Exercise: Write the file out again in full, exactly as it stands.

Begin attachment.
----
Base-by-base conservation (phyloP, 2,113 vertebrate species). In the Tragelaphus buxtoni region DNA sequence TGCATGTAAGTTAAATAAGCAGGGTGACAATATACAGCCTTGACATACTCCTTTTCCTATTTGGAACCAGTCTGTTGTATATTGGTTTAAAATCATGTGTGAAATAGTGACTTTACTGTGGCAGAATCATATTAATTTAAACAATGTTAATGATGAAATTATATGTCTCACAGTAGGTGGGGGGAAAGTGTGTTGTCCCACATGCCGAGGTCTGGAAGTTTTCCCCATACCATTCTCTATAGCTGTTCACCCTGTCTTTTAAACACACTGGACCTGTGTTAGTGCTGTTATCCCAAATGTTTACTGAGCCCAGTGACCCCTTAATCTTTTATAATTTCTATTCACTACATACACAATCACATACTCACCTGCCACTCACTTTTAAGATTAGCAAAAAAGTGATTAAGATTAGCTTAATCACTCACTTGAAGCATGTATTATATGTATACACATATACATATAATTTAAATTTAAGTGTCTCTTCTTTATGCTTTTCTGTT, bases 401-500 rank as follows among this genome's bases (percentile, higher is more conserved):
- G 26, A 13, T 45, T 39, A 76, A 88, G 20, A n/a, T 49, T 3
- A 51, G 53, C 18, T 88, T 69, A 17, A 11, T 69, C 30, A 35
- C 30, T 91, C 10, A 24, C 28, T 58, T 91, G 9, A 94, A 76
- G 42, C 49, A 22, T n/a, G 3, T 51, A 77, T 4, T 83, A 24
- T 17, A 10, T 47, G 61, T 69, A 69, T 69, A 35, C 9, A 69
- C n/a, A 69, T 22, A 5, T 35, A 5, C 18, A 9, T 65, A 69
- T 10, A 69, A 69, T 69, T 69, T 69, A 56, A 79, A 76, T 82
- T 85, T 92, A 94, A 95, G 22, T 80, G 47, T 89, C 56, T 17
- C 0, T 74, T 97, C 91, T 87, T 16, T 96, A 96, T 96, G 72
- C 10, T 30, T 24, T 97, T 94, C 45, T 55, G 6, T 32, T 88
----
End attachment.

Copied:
Base-by-base conservation (phyloP, 2,113 vertebrate species). In the Tragelaphus buxtoni region DNA sequence TGCATGTAAGTTAAATAAGCAGGGTGACAATATACAGCCTTGACATACTCCTTTTCCTATTTGGAACCAGTCTGTTGTATATTGGTTTAAAATCATGTGTGAAATAGTGACTTTACTGTGGCAGAATCATATTAATTTAAACAATGTTAATGATGAAATTATATGTCTCACAGTAGGTGGGGGGAAAGTGTGTTGTCCCACATGCCGAGGTCTGGAAGTTTTCCCCATACCATTCTCTATAGCTGTTCACCCTGTCTTTTAAACACACTGGACCTGTGTTAGTGCTGTTATCCCAAATGTTTACTGAGCCCAGTGACCCCTTAATCTTTTATAATTTCTATTCACTACATACACAATCACATACTCACCTGCCACTCACTTTTAAGATTAGCAAAAAAGTGATTAAGATTAGCTTAATCACTCACTTGAAGCATGTATTATATGTATACACATATACATATAATTTAAATTTAAGTGTCTCTTCTTTATGCTTTTCTGTT, bases 401-500 rank as follows among this genome's bases (percentile, higher is more conserved):
- G 26, A 13, T 45, T 39, A 76, A 88, G 20, A n/a, T 49, T 3
- A 51, G 53, C 18, T 88, T 69, A 17, A 11, T 69, C 30, A 35
- C 30, T 91, C 10, A 24, C 28, T 58, T 91, G 9, A 94, A 76
- G 42, C 49, A 22, T n/a, G 3, T 51, A 77, T 4, T 83, A 24
- T 17, A 10, T 47, G 61, T 69, A 69, T 69, A 35, C 9, A 69
- C n/a, A 69, T 22, A 5, T 35, A 5, C 18, A 9, T 65, A 69
- T 10, A 69, A 69, T 69, T 69, T 69, A 56, A 79, A 76, T 82
- T 85, T 92, A 94, A 95, G 22, T 80, G 47, T 89, C 56, T 17
- C 0, T 74, T 97, C 91, T 87, T 16, T 96, A 96, T 96, G 72
- C 10, T 30, T 24, T 97, T 94, C 45, T 55, G 6, T 32, T 88